It’s Saturday night of Valentine’s weekend and I’m sitting down for Roulette, a fictional online dating game! In the middle of the Covid crisis, six contestants compete on Zoom to win two weeks away, joined by whichever partner the audience matches them with. Pandemic rules are off, so dinner out and no social distancing is on offer; everything we dream of at the moment!
Our hosts, Rex (Alan Paterson) and Dion (Keegan Siebken), are kind of Max Headroom meets Kenny Everett (if you can remember that far back in time!); a cheeky duo whose interactions are a little naughty, but fun. They introduce the contestants, and set the scene for the laughs coming up.
It’s clear from early on that the singletons are not actually the superficial stereotypes they may first appear. As we learn more about them from their speed dating, there is often a twist, reminding us to never judge someone on first impressions. Saira (Vanashree Thapliyal) seems a bimbo but is in fact a doctor specialising in infectious diseases. Oh, and she enjoys skydiving. Harriet (Lorna Craig) looks like a model but is actually a pro fighter. Tristen (Richard Lydecker) makes himself out to be a mysterious criminal, in reality he is just a painter and decorator. Vardo (Gregor Haddow) is a forest ranger who really sees into people. Then there is marine biologist Eartha (Caroline Mathison) who doesn’t even want to be on the show – her daughter’s set her up for it. Mix them all up in this date night format and it’s entertaining to watch as they play off each other, even if things don’t always feel that spontaneous.
Speculating how the matches will pan out is amusing as the contestants are all quite different and sometimes intriguing. They speak openly about their sexual identities, and it’s not a problem for any of them if they are potentially going to be coupled with someone with different preferences. This is a bit fantastical, but acceptable within the cheesy styling. Equally, being bound within the Zoom box doesn’t diminish the sense that each has a wider life, with family and friends. However, some of their conversations become quite serious, and although this provides rounder characterisation, it does mean the show’s momentum slows, with the frivolity of the evening stalling in places.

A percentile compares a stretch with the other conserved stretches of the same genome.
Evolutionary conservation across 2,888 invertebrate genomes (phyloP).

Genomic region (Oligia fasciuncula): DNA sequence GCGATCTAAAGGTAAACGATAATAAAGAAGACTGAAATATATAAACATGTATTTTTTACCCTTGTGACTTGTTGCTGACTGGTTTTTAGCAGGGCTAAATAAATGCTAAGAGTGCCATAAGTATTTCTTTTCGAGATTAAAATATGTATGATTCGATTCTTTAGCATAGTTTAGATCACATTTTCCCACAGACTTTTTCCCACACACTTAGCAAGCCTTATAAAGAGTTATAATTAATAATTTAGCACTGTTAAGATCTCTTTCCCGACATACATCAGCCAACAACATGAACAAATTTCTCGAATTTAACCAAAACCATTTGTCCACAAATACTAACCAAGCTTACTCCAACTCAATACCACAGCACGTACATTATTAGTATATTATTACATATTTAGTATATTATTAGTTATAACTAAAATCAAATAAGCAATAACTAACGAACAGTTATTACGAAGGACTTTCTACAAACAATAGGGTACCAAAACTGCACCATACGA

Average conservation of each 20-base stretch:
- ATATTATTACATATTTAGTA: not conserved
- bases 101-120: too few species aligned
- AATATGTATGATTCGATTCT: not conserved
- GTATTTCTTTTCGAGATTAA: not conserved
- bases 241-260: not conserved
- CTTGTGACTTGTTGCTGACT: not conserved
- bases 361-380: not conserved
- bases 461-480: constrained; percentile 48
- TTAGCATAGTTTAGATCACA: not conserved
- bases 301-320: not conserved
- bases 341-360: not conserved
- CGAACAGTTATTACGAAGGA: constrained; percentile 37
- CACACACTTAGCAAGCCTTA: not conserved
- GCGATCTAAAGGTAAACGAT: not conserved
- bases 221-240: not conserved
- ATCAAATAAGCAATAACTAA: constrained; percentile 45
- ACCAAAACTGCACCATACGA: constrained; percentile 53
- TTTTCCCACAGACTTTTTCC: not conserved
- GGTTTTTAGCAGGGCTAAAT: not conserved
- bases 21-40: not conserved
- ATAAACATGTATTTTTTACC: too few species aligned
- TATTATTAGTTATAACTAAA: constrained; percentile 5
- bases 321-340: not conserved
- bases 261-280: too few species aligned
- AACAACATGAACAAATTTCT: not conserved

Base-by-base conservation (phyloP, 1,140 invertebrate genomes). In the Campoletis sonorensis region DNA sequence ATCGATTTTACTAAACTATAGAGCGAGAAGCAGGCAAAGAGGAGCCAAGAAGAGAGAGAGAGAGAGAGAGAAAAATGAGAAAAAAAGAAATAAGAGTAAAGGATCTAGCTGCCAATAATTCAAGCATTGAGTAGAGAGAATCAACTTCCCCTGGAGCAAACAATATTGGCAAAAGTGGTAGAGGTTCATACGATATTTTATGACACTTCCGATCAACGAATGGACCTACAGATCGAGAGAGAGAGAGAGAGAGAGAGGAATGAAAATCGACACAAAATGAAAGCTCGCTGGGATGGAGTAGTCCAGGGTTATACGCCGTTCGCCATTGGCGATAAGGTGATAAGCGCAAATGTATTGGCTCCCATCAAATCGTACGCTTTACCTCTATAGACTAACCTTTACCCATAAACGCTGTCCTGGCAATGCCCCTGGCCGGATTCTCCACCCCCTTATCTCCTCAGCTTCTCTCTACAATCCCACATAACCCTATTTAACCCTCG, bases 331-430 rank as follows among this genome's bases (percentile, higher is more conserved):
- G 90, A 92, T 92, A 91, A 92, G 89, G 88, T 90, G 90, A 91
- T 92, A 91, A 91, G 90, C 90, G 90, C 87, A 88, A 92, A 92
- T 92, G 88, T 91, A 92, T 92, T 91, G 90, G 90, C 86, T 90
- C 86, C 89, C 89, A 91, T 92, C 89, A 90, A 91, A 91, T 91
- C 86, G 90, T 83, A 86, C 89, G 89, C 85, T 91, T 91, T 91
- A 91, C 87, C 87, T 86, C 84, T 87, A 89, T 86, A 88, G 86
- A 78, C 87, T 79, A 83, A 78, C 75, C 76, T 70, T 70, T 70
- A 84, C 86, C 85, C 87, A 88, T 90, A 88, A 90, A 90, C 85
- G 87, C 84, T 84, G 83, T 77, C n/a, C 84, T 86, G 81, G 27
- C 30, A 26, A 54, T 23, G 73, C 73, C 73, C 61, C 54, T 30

The production starts off pacey and upbeat, but as it goes on the repeated catchphrases and the pauses for technology become a bit wearing. The Zoom format, although allowing for the audience to use chat and vote in polls, does little more than that. There’s no ‘Gogglebox-style’ turning the camera into homes, so we’re not heavily invested in our relationship with the show; we just get to type a bit. The little bits of background music from Maestro (Neil Colquhoun) complement the cheesy TV show, and maybe a bit more incidental music would help fill some of the gaps. The main issue I had with the tech was sound balance: from the start I found that Dion was much quieter than Rex, so I had to have the volume quite high to get the whole conversation, of course meaning that the other half was just too loud.
However, this show really is a bit of fun; a happy hour and a bit to spend having a giggle, maybe with a glass of wine and a buddy, or maybe on your own: because actually, being single is just fine! All the actors have donated their time free of charge, so if you do watch please consider giving a donation to Acting for Others.
Written by: Claire Wood
Directed by: Ross Hope
Composers: Neil Colquhoun & Fraser Macdermid
Technical Direction by: Andy Ellis
Produced by: Production Lines
Production Lines’ Roulette is currently booking for shows between 18 and 20 February at 8pm. Booking details via the below link.